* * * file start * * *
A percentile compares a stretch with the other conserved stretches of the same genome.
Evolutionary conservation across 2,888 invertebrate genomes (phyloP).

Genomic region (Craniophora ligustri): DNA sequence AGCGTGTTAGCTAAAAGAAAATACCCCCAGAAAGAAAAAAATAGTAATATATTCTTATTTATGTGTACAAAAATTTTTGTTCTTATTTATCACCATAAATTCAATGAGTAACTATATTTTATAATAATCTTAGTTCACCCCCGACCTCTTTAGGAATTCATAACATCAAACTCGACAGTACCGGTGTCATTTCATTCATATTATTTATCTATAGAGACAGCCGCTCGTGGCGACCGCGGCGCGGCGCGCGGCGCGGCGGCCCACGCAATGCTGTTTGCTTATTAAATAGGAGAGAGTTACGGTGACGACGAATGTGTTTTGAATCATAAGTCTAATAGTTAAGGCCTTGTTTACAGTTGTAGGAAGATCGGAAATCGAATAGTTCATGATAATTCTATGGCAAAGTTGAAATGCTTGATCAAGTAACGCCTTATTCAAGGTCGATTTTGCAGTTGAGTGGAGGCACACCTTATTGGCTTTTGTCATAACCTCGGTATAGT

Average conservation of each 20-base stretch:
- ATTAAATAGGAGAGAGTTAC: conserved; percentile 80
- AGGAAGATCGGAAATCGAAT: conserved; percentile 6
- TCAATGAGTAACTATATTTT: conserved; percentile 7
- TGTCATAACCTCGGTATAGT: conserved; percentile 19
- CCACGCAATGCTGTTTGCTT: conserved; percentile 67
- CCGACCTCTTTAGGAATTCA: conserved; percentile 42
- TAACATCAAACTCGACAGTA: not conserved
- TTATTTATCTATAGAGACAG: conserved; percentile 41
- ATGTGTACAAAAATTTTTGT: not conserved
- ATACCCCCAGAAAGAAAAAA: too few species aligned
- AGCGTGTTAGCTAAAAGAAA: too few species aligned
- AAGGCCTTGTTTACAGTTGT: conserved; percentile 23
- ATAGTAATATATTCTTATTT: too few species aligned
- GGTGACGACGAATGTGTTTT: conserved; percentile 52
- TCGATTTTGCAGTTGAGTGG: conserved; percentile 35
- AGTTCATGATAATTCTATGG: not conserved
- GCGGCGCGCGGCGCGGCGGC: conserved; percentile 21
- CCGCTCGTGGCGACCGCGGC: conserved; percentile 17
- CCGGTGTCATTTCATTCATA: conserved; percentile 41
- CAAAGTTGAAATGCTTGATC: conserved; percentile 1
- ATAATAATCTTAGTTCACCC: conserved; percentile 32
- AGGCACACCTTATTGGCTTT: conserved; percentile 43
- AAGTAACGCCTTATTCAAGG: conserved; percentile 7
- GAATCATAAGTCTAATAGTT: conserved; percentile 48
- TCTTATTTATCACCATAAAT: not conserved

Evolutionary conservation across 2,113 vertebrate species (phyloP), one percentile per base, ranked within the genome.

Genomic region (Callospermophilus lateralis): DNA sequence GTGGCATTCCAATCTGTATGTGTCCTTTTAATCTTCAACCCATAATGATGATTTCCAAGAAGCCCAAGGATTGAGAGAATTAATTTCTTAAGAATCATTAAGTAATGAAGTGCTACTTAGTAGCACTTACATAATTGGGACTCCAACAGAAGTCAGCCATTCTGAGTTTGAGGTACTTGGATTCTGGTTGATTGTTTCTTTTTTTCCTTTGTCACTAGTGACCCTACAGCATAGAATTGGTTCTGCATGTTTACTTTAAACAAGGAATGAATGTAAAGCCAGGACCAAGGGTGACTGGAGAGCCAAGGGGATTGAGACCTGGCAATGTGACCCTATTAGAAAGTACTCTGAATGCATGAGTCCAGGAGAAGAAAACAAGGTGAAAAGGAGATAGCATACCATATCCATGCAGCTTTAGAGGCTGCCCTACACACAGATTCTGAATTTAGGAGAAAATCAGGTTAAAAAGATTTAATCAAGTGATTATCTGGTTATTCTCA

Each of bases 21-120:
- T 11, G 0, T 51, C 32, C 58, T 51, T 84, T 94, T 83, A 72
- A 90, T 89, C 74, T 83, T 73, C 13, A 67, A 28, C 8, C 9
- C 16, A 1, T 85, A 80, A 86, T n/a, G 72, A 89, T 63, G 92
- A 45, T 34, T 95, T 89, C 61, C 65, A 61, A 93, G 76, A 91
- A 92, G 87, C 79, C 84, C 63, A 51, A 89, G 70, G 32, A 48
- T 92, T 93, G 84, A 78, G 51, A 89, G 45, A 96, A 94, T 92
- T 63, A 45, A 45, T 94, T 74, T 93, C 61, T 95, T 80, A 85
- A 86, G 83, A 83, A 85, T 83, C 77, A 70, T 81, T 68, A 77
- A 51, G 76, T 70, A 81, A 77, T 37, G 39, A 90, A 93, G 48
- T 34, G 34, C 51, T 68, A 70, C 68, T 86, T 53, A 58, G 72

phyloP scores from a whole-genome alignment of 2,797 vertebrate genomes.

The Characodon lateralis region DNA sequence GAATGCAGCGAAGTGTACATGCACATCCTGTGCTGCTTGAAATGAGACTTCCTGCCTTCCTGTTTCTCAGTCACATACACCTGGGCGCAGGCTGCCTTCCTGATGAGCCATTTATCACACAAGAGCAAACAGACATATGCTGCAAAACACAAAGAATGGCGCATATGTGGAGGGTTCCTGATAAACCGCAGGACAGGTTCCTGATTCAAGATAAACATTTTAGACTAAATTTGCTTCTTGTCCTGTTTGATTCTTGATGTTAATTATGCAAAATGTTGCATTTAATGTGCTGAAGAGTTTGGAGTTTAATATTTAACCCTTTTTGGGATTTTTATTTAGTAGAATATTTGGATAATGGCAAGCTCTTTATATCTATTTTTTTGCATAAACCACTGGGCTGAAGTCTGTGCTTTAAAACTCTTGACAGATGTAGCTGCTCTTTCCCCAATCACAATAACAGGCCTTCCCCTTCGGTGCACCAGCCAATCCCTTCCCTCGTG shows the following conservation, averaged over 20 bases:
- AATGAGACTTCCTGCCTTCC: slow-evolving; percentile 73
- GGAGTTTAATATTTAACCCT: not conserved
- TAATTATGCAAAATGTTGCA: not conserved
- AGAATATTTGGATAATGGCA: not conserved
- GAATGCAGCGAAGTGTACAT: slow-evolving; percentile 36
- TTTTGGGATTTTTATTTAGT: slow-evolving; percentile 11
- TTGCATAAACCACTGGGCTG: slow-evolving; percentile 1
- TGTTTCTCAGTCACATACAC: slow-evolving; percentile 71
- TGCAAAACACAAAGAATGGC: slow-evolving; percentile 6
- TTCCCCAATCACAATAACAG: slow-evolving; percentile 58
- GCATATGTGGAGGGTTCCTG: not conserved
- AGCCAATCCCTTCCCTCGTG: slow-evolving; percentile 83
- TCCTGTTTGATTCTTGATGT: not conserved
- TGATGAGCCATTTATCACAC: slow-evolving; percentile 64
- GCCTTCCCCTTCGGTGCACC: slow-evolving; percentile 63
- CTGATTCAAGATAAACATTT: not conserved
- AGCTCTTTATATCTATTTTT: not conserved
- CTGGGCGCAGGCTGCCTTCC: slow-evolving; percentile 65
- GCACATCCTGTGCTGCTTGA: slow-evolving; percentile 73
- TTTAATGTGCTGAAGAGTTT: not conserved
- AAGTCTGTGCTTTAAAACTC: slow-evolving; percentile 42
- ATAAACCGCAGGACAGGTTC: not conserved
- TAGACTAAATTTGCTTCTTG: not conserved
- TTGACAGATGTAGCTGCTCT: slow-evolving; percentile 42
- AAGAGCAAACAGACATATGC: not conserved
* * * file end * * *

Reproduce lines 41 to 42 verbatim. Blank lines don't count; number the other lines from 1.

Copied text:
- A 51, G 76, T 70, A 81, A 77, T 37, G 39, A 90, A 93, G 48
- T 34, G 34, C 51, T 68, A 70, C 68, T 86, T 53, A 58, G 72